Sorry about the lack of updates - work has been crazy and I've not really had much to write about in my little world of running, but now I do 😀 .
So far the running has been going well. I'm slowly building up the "time on my feet" to get my body and feet used to running. This is mainly an injury prevention measure. I'm also trying to stick to the old adage that you shouldn't increase your mileage by more than 10% a week.
At the moment I'm up to 2x 18-20 min gentle runs a week with one in Vibrams and one in shoes, and 2-3 weights sessions in the gym broken up into upper body and lower body workouts (this is actually a major cut in the amount of gym work I used to do so is also taking a fair amount of getting used to). The runs have been going really well and I've not felt the slightest bit of pain or discomfort in either my feet or calves.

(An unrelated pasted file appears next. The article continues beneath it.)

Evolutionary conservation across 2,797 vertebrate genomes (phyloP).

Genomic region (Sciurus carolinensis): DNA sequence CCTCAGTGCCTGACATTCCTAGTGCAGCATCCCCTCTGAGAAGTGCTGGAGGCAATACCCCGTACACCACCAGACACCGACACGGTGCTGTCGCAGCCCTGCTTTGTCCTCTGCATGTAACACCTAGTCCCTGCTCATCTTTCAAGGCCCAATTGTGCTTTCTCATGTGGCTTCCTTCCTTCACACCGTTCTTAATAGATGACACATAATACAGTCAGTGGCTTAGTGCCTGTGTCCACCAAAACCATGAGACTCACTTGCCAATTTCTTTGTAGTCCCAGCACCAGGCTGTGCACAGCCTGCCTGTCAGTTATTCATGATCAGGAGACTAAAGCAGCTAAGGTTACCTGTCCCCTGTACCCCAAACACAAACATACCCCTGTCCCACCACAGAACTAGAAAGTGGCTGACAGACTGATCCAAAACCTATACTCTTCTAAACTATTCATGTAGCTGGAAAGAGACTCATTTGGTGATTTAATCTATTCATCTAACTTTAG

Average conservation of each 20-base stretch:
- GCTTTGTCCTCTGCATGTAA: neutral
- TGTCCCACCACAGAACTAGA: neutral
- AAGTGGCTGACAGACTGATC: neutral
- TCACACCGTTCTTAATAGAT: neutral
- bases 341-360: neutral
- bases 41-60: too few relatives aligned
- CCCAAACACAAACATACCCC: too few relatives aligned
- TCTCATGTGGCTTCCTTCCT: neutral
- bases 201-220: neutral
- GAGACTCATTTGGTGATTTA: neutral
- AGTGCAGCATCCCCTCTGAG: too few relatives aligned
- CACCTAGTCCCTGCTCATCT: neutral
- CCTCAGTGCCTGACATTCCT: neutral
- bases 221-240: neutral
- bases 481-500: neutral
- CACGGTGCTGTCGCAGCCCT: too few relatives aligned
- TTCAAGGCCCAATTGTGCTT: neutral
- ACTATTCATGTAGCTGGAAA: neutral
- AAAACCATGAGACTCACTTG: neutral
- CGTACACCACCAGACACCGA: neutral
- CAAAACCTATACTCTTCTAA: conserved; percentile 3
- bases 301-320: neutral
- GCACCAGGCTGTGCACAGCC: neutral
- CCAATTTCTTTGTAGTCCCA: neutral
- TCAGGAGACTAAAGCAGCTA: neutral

That is until I tried something different on Monday. Foolishly, I thought I might see if I can start throwing some speed work in to the mix and to get things going, thought I'd determine my Billat pace (aka vVO2) (mistake 1), in my Vibrams (mistake 2).
I took a leisurely jog down to a nearby park which has a path around it that is about a mile long with 100m markers all the way round. As is needed for calculating your Billat pace (I first mentioned it in the context of rowing before), I blasted my way round and managed to cover about 1570m in my six minutes (for those that are interested, that makes my Billat pace about 6:09/mile or 3:49/km). I stuck to the grass verge and actually really enjoyed running fast again, but sadly my legs and feet weren't too happy the next morning.
The muscles in my feet are feeling very tired and my calves very stiff. Based on this, I'd say my form goes to pot when I run fast (need more practice 😉 ) and I really need to concentrate on building my base a bit more, so no more grease-lightening runs for a while.
All in all, the gently-gently approach is working very well and I'm getting in a good mix of shod and Vibram-ed runs and will continue building up a good solid base before diving back into speed work.